Investigating the seed germination and phytoremediation potential of New Zealand native plants in metal contaminated soils
Thesis DisciplinePlant Biology
Degree GrantorUniversity of Canterbury
Degree NameMaster of Science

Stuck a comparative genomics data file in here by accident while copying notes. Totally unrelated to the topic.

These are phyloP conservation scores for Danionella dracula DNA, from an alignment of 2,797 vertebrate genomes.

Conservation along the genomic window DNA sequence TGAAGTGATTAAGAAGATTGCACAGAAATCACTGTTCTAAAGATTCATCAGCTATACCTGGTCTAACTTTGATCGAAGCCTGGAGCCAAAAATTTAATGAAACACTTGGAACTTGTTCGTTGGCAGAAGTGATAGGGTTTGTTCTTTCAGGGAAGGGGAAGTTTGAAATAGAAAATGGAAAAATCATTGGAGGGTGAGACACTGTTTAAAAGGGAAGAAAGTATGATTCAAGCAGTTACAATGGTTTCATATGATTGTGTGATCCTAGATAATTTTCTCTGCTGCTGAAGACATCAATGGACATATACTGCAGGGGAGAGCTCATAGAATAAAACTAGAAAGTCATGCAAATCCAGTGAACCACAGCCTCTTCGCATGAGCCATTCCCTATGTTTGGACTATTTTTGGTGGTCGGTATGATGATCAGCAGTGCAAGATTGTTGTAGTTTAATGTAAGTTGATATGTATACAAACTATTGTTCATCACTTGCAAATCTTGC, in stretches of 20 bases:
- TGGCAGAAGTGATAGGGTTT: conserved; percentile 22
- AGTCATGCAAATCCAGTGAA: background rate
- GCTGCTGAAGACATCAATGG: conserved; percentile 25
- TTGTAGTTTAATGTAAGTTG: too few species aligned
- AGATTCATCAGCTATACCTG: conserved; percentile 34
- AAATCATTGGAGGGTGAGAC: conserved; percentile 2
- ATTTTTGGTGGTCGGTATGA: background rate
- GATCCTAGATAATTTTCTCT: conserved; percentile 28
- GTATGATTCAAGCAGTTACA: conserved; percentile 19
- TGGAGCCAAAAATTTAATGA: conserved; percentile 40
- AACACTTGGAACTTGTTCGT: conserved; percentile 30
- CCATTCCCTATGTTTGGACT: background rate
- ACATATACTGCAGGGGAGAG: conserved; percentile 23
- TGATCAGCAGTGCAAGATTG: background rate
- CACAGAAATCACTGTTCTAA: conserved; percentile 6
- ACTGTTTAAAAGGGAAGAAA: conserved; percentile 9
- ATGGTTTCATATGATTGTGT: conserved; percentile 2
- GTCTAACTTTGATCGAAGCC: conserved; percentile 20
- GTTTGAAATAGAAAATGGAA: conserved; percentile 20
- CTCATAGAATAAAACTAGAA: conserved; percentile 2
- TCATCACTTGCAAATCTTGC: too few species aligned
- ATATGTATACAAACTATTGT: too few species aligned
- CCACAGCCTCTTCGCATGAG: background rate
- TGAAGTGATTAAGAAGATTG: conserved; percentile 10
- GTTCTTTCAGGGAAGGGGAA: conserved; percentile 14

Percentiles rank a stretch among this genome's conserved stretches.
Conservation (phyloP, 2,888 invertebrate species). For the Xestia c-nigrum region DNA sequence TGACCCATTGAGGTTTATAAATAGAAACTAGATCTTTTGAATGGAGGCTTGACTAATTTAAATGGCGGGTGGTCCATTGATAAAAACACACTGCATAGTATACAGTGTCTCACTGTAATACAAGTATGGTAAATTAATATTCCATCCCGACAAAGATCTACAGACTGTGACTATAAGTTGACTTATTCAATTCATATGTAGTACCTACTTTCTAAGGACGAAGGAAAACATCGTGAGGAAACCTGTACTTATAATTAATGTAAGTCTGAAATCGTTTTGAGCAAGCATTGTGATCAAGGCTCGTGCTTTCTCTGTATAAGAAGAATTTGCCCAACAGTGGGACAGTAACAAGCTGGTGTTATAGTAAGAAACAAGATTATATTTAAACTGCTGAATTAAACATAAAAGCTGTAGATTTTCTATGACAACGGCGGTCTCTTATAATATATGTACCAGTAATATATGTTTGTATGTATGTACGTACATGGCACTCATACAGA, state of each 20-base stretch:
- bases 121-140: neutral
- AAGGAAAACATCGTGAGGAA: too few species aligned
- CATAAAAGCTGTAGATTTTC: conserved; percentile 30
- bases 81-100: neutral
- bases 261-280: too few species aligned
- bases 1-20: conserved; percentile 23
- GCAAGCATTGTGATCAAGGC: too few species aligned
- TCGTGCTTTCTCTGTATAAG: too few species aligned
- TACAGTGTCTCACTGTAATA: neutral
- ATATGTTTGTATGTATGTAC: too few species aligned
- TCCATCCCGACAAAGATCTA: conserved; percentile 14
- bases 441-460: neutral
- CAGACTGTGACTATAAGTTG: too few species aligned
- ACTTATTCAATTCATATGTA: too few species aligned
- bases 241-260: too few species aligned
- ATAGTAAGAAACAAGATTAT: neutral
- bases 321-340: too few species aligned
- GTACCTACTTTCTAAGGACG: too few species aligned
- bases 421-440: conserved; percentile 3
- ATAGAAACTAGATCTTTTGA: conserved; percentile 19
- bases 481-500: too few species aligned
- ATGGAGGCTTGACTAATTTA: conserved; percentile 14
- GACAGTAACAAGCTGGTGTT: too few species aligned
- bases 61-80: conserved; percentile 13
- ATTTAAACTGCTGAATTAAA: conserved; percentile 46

The unintentional accumulation of biologically, non-essential metals like cadmium (Cd) and arsenic (As) in New Zealand agricultural and urban/ industrial soils has become of some concern with regard their entry into our food chain. As conventional soil remediation technologies are often expensive and can have negative side-effects on the environment, phytoremediation is a promising “environmentally friendly” alternative with some existing successful applications in New Zealand. Additional benefits of using New Zealand native plants for phytoremediation projects include the provision of important ecological services as well as cultural and aesthetic values to the local community. The objective of this study was to determine the in-situ seed germination and seedling survivorship potential of New Zealand native plant species in Cd contaminated soils and investigate the presence (or absence) of physiological mechanisms conferring (or suppressing) tolerance to Cd or other metal contaminants. An in vitro seed germination bioassay exposing 16 New Zealand native plant species to aqueous Cd and As solutions indicated test species appeared to have varying tolerances to Cd and As with the Rock Lily (Arthropodium cirratum) and Kanuka (Kunzea ericoides) displaying the most tolerance and sensitivity respectively. Seeds of the Rock Lily germinated when exposed to 50mM L-1 solutions of Cd and As (~16% and ~13% respectively) while Kanuka seeds failed to germinate when exposed to Cd concentrations >0.25mM L-1. Germination rate and peroxidase activity results indicated responses differing in magnitude to Cd and As treatments therefore indicating species specific tolerances to Cd and/or As. Other test species showed a general negative dose-response trend with regard to germination rate. Ex situ seed germination bioassay data indicated germination rates in response to Cd treated soil media and a Cd containing field soil sample. All but one of the six test species germinated and grew in the field soil sample indicating that at current average Cd content, these species would be capable of germinating and growing in New Zealand agricultural and horticultural soils. Seedling heights, root length, total chlorophyll content and peroxidase activity were all generally inhibited by exposure to increasing Cd concentrations in the ex situ seedling survivorship bioassay. Average Rock Lily root tissue Cd content was 48.3mg Kg-1 compared to 227.5mg Kg-1 in Kanuka suggesting the Rock Lily’s tolerance may be conferred through the ability to exclude or reduce the absorption rate of Cd. On the contrary, Kanuka may lack these same physiological mechanisms as the species suffered from low germination rates and peroxidase activity when exposed to Cd treatments. Overall, study results suggest that tolerances to soil metal contaminants exist in New Zealand native plants with physiological de-toxification and avoidance mechanisms that confer successful in situ seed germination and seedling survival.